Why is there fuming against Hindi as a Mandatory language in schooling ? By Suraj Dutt

The centre recently released National Education Policy 2020, which includes a Three Language formula. The three language formula recommends at least two of the three languages to be native to India. In the draft NEP released last year, a paragraph suggested that under the three-language formula, teaching/learning Hindi will be mandatory in those states where the language is not usually spoken. Following protests by non-Hindi speaking states like Tamil Nadu, the Centre dropped the reference to mandatory learning of Hindi. 

Hindi is the confluence of Urdu and Persian which emerged in the 17th century. Talking about languages in south India, they have a longer history than Hindi, in fact older than Sanskrit. Notably, the most ancient forms of the Dravidian languages are found in southern India, when there was no linguistic diffusion between North and South of India, until the 5th century BC. This means dravidian languages developed independent of Sanskrit. This also suggests that the demography of south was populated by the speakers of the Dravidian languages even before the entry of Aryans into India. So, it is not surprising for the southern belt to feel anxious, when learning Hindi is made mandatory. 

Federalism is part of India’s evolution and autonomy to states is vital in federalism. Hindi is not the national language to get a mandatory status in schools. As per Article 345 of the constitution of India, “the legislature of a State may by law adopt any one or more of the languages in use in the State or Hindi as the Language or Languages to be used for all or any of the official purposes of that State.” 

Even today, there is a linguistic disadvantage to non Hindi speaking states.The recent speeches during lockdown made by Prime minister Narendra Modi might have pumped up confidence in many citizens of the country. But how many could understand what he spoke ? People in non Hindi speaking states had to rely on subtitles or another Hindi speaking person to understand and follow the guidelines of the prime minister of India. The solution to this is not to make Hindi learning mandatory, but to start seeing Hindi as just any other language placed in Schedule Nine of the constitution. Learning Hindi is not the cause for anxiousness, but showcasing it as a national language is. When a national politician could afford a translator for his speeches during elections for seeking votes, why cant he/she follow the same when addressing the nation?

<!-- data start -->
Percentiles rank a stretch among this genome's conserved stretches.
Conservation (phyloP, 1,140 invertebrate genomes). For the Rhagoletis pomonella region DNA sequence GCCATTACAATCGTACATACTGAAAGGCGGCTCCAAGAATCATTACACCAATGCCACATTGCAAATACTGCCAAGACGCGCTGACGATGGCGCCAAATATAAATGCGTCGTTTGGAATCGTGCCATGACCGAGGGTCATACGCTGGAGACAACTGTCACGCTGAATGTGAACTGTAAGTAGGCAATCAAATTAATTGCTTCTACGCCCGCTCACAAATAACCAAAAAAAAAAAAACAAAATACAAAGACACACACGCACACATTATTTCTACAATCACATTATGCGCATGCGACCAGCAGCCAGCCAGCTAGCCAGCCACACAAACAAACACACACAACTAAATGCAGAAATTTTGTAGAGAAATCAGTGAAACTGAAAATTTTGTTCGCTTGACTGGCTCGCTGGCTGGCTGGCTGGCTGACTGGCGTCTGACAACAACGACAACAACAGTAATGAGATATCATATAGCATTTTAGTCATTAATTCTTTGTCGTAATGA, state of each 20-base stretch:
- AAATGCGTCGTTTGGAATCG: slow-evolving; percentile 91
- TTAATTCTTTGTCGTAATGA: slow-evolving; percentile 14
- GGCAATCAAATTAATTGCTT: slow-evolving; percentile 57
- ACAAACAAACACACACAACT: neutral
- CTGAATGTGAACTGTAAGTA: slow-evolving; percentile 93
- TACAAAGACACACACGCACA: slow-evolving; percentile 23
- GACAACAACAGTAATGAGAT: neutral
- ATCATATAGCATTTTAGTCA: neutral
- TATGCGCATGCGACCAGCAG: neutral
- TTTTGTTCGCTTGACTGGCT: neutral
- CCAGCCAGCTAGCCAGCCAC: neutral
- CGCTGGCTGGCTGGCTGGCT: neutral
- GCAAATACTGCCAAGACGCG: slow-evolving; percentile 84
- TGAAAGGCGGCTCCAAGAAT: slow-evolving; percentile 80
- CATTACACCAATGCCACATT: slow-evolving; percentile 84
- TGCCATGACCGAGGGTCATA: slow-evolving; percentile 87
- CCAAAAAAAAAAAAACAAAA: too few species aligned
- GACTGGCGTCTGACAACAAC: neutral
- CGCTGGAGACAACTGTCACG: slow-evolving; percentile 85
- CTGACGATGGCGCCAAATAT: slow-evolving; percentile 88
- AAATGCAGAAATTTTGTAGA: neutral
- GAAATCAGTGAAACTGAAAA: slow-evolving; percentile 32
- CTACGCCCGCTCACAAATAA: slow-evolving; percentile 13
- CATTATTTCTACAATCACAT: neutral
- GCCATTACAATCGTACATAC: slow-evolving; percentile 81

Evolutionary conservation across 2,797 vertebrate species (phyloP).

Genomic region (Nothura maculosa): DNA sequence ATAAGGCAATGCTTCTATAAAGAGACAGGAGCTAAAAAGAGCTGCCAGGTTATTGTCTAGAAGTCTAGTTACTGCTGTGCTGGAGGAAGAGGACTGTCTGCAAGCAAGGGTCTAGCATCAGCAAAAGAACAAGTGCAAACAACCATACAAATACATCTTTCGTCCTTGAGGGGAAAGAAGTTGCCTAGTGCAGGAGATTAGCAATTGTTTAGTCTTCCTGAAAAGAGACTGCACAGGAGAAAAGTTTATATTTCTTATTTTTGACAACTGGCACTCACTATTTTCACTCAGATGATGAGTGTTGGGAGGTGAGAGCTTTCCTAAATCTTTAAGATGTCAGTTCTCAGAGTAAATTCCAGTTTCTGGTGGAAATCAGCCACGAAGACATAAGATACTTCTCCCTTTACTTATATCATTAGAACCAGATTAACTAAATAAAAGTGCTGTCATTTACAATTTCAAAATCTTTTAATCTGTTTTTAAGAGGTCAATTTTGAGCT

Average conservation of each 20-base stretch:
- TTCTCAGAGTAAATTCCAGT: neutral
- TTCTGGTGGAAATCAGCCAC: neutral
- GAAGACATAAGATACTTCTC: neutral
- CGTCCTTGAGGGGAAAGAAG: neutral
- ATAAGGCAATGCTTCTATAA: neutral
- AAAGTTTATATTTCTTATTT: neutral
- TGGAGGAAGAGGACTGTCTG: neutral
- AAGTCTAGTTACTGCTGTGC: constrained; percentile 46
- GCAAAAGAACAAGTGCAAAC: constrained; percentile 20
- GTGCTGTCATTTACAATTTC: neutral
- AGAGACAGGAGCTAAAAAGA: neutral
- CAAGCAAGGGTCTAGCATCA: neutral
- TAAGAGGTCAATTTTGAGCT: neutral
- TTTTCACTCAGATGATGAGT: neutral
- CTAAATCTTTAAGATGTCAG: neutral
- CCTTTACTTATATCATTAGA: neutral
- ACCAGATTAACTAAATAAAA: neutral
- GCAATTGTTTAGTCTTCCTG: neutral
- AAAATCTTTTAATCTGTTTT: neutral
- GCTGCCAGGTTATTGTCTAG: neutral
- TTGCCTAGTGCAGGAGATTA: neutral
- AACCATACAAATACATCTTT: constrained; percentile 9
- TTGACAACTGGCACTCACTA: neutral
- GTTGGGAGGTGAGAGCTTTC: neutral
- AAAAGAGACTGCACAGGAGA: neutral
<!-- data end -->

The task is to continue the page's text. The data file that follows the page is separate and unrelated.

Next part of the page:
Another example is, there is only one supreme court in India situated in Delhi. Though the judges pass verdicts in english, the hassled paperwork to be dealt with for filing a case in supreme court requires Hindi. Article 130 of the Constitution states that the Seat of the Supreme Court shall sit in Delhi or in such other place or places, as the Chief Justice of India may, with the approval of the President, from time to time. This provision can be utilised to form regional benches, which not only emphasises the importance of southern India, but also helps people from rural areas understand the procedures of apex court in their respective vernaculars. 

India is a diversified country and we, the citizens of India should be proud of it. Every part of India has its own history and culture to be respected and etched in books. Even today, the CBSE Ancient History textbooks, talk about various dynasties of northern part of India, with minimum space given to south Indian dynasties. It is not surprising for every student to know about Ashoka, the great, but not about Ganapati Deva of Kakatiya dynasty with immense achievements. 

When every state is given enough autonomy, the protests against steps like these are least seen. The rich heritage of India as a whole and as parts are to be taught to children in the language of their choice. The federalist nature of the country should be respected and When this happens, ironing out protests for a separate constitution as being demanded by few groups in Nagaland and against a particular language like in Tamil Nadu can be resolved in an amicable way. Unity in diversity is the Mantra.